Greg Northrup    15-August-2002 Corte Dei Miracoli - s/t

Corte dei Miracoli is another Italian great that falls into the realm of traditional, keyboard-based symphonic. This one seems to be pretty obscure, but is really just about at the level of the more reknowned Italian classics, with (relatively) great production to boot. Corte Dei Miracoli features two keyboardists, and their sound is based around intense, melodic keyboard duels. The usual suspects, like moog, hammond, piano and synthesizers, build into awesome climaxes and dance around each other with powerful melodic interplay. Corte Dei Miracoli has that distinct Italian sense of melody, often recalling the legendary Le Orme, but the music is, perhaps, more intricate due to the dual-keyboard attack. The best thing about all this is the band manages to pull it off without being 'wanky' at all. Just about every solo manages to become eventually applied towards distinct harmonic interplay, pure power, or delicate melody. The vocals have been criticized in some reviews, but I have absolutely no problem with them. The guy sings some phenomenal melodies and manages to carry his voice well to my ears. He's not the best technical vocalist in the world, but the material is strong, and he seems to pull it off.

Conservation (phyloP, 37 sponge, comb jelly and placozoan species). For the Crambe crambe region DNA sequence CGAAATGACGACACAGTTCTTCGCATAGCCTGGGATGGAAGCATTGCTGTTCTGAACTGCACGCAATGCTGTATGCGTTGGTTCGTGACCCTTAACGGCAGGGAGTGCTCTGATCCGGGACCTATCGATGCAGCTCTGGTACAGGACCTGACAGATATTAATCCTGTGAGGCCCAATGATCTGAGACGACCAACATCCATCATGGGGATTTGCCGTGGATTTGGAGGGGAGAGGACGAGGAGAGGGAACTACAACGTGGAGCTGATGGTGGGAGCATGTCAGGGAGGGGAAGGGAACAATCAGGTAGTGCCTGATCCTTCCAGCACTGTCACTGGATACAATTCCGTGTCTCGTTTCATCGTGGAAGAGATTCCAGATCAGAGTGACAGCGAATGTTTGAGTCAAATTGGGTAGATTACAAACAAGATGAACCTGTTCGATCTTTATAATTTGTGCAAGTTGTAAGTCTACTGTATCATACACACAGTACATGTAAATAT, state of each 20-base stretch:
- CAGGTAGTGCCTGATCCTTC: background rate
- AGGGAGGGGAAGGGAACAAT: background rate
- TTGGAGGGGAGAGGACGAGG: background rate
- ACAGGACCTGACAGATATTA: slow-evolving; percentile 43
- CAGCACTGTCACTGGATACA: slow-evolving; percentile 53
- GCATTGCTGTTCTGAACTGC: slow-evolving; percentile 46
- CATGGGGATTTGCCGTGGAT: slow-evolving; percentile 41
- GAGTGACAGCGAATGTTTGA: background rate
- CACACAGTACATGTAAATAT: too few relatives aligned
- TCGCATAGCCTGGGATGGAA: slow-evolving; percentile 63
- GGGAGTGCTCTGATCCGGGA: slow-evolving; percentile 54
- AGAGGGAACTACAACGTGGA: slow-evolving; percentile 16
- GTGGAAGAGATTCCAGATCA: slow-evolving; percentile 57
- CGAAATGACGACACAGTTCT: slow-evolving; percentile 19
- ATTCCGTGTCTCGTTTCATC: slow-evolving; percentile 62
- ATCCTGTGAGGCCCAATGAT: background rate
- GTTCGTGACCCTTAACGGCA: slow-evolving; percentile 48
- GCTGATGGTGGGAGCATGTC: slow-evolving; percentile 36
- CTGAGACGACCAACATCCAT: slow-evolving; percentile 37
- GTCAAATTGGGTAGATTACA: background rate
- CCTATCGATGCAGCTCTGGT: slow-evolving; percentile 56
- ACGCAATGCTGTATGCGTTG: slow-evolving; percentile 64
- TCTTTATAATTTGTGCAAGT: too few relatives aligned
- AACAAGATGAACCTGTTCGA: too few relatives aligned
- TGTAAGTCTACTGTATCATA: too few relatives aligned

The opener, "...E Verro l'Uomo" is one of the downright best Italian progressive songs ever, utterly fantastic with a rousing and addictively catchy vocal part. The beginning features some extremely intense and driving keyboard riffs that set the tone perfectly for the rest of the album. The other real highlight, and perhaps another all-time favorite track, is "Una Storia Fiabesca," another beautiful tune that builds into an up-beat and aggressive section with more great vocal parts. "I Due Amanti" is a great 13 minute epic that closes the album in grand fashion, utilizing a somewhat softer, and grander, compositional touch, but another extraordinary track.

Overall, I was extremely pleased with this album, and found it to be another severely underrated Italian gem. Don't even think about closing the book on the Italian symphonic scene without hearing this album.

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